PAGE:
Camila Domonoske

Five openly transgender members of the U.S. military are suing President Trump and other leaders of the U.S. government over Trump's declaration, over Twitter, that trans people will no longer be allowed to serve in the U.S. military. The suit alleges that Trump's directive is "arbitrary and capricious," unconstitutionally depriving the service members of due process.

There is trouble in paradise — but that is nothing new for Guam.

The U.S. island territory in the western Pacific Ocean is ringed by beaches, studded with palm trees and packed with bombs. It's small but strategically significant.

After President Trump threatened to bring "fire and fury" down on North Korea, Pyongyang said Wednesday that it is "carefully examining the operational plan for making an enveloping fire at the areas around Guam."

On Nov. 23, 1914, the Financial Times ran a piece about the wild success of British efforts to fund World War I.

War Loans were "oversubscribed," the paper said; applications were "pouring in"; the public "has offered the Government every penny it asked for — and more." The "amazing result" showed "how strong is the financial position of the British nation."

On Aug. 8, 2017, the paper had a follow-up. A "clarification."

A four-floor San Francisco mansion at 26 Presidio Terrace was recently on the market for $14.5 million; 30 Presidio Terrace, a neighbor in the gated community, last sold for $9.5 million.

But Presidio Terrace itself? As in, the street? The strip of pavement these tony residents rely on to reach their front doors? The private road the homeowners association has owned for more than a century?

Three-quarters of Americans believe that North Korea's nuclear program is a "critical threat" to the United States, according to a new survey released by the Chicago Council on Global Affairs.

The Victoria and Albert Museum in London has apologized to a breastfeeding visitor who says she was told to cover up.

The woman, who posts on Twitter as @vaguechera, says she had "flashed a nanosecond of nipple" in the museum's courtyard when she was told to conceal her breasts. Instead of bearing that in silence, she busted out her phone and started tweeting.

She ribbed the V&A, pointing out that the museum seemed totally fine with some bare bosoms — as long as they were made of stone instead of flesh.

Michelle Carter, who was convicted of involuntary manslaughter for texting her boyfriend and urging him to kill himself, has been sentenced to 2 1/2 years in prison, with all but 15 months suspended. She will also serve five years of probation.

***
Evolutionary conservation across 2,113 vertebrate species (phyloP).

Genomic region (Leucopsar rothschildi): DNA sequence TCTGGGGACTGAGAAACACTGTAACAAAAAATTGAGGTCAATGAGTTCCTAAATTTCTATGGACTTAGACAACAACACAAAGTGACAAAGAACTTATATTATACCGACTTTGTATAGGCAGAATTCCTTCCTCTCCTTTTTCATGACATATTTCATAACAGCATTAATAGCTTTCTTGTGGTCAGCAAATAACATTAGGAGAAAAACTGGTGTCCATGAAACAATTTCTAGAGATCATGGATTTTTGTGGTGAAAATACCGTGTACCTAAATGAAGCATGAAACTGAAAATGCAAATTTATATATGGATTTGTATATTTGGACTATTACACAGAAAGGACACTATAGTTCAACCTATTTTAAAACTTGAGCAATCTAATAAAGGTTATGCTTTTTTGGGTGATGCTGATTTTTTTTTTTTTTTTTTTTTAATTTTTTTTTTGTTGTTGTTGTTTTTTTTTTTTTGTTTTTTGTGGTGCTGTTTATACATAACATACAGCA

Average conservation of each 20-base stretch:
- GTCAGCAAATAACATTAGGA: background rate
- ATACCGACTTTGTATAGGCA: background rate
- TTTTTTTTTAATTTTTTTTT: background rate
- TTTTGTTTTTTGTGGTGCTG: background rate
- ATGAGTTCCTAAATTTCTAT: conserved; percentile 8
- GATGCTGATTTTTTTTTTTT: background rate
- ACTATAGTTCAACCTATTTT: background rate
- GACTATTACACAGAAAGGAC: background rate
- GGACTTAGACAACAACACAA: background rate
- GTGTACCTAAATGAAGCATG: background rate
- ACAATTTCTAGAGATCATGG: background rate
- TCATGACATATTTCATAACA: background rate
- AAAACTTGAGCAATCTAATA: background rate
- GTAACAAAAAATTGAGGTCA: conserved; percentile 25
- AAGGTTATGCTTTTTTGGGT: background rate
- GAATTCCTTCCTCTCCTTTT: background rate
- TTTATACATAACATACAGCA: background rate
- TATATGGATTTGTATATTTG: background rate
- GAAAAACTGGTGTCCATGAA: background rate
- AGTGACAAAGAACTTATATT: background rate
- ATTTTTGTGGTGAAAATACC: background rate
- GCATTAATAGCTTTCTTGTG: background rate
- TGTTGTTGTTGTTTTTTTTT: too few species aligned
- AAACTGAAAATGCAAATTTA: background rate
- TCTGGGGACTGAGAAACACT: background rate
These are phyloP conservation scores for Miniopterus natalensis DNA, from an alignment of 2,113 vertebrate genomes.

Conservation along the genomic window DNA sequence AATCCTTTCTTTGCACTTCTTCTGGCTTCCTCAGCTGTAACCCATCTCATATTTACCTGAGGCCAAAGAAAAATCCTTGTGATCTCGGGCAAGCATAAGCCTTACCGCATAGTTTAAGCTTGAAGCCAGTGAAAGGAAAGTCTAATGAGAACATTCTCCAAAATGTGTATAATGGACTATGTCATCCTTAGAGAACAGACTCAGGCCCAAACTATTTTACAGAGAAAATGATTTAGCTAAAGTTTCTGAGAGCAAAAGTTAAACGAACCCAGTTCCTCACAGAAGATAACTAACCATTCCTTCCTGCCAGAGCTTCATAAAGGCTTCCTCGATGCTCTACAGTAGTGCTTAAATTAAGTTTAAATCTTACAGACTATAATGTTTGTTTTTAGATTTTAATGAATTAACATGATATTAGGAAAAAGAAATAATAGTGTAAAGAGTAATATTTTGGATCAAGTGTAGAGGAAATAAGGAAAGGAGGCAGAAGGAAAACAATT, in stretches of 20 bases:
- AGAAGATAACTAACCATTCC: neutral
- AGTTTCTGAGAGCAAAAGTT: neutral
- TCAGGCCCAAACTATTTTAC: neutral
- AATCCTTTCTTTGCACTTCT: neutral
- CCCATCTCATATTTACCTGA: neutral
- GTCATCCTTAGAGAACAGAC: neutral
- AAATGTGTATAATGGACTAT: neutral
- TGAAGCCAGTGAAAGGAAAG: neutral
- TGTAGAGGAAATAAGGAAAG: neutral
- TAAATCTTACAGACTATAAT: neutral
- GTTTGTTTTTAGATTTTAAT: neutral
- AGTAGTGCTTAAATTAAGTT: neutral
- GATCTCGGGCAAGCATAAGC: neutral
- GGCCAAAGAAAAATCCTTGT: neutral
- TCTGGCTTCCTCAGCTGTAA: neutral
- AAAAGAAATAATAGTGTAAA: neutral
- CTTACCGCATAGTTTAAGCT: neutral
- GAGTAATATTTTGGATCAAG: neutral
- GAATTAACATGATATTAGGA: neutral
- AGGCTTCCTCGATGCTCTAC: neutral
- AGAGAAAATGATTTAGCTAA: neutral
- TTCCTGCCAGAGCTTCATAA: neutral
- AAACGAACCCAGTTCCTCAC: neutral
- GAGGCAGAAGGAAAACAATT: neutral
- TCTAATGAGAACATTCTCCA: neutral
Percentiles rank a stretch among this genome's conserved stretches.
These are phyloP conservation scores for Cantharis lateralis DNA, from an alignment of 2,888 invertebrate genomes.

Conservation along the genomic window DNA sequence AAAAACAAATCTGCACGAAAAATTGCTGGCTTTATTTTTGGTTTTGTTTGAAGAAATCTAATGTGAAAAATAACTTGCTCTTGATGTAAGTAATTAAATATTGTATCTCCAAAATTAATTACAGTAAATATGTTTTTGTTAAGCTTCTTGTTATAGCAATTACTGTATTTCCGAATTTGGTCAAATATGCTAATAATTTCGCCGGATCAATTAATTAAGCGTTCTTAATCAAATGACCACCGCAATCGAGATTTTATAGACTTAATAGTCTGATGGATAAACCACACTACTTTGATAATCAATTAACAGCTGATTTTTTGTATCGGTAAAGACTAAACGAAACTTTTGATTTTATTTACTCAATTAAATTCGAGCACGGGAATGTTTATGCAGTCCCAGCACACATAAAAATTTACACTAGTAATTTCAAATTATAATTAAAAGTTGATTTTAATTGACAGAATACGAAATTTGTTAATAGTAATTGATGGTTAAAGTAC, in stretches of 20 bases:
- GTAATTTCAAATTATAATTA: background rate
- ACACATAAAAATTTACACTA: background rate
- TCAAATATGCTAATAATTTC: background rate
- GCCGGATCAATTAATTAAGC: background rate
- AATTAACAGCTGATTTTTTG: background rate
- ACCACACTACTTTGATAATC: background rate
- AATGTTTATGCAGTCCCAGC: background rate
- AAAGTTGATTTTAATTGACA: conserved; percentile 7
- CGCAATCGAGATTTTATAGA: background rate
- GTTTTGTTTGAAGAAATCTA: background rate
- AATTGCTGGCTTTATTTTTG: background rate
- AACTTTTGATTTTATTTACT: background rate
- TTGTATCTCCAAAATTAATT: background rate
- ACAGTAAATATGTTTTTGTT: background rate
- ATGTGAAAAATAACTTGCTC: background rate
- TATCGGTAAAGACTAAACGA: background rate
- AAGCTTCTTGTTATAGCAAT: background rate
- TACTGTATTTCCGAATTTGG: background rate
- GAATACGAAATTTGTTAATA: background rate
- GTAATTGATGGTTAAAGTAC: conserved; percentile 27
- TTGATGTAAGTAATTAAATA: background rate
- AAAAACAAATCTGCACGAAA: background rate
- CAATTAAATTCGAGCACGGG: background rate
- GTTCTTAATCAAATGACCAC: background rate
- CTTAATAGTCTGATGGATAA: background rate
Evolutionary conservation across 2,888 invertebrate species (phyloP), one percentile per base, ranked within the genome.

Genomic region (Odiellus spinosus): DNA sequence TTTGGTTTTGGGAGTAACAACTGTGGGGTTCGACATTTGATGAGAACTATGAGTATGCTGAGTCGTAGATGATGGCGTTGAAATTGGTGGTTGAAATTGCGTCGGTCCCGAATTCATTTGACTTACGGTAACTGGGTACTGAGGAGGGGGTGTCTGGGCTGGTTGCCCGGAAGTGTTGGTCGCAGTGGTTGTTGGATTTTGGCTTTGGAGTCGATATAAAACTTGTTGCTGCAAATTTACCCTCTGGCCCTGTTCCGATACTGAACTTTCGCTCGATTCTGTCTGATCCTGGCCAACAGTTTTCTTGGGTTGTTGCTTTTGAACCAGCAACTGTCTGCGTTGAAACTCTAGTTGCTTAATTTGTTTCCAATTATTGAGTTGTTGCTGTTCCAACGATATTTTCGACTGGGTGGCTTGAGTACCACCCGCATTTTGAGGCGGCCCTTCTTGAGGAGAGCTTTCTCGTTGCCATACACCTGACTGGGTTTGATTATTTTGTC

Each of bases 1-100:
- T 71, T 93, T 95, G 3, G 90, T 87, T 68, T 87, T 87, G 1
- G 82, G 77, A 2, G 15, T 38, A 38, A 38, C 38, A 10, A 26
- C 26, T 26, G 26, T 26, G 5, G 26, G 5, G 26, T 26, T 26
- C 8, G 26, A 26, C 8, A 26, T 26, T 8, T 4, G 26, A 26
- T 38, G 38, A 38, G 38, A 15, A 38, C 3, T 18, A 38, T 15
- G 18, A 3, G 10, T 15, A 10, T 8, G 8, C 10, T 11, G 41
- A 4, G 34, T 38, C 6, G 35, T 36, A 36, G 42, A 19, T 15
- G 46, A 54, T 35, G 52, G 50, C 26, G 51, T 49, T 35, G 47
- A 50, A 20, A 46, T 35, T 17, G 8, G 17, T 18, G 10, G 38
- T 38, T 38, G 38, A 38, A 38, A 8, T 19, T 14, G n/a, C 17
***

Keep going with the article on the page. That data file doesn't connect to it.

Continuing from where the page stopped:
Carter, 20, was found guilty last month in connection to the 2014 death of Conrad Roy III.

At her sentencing hearing Thursday, Carter's lawyer asked the judge to "spare his client any jail time and instead give her five years of probation and require her to receive mental health counseling," The Associated Press reports.

The NAACP has issued a travel advisory for the state of Missouri, citing recent "race-based incidents" and new state legislation that makes it harder for fired employees to prove racial discrimination.

It's the first time the national civil rights organization has issued a travel warning for an entire state, the Kansas City Star reports.

The group warns "African American travelers, visitors and Missourians" to "exercise extreme caution" in the state.

A day after an apparent gas explosion and partial building collapse killed two longtime employees of Minnehaha Academy in Minneapolis, students and staff are remembering Ruth Berg and John Carlson as kind, warm fixtures of a tight-knit community.

The disaster Wednesday came mid-morning, as contractors were working on the building and workers suddenly began to warn of a gas leak. The exact circumstances of the deadly explosion are under investigation.

Faced with a flood of asylum seekers traveling from the United States into Quebec, Canada, local authorities have repurposed Montreal's Olympic Stadium and turned it into a refugee welcome center.

A spokesperson for PRAIDA, the local government agency that helps refugees, tells the CBC more than 1,000 asylum seekers crossed the border into Quebec last month. "In comparison, PRAIDA helped 180 people in July 2016," the CBC writes.

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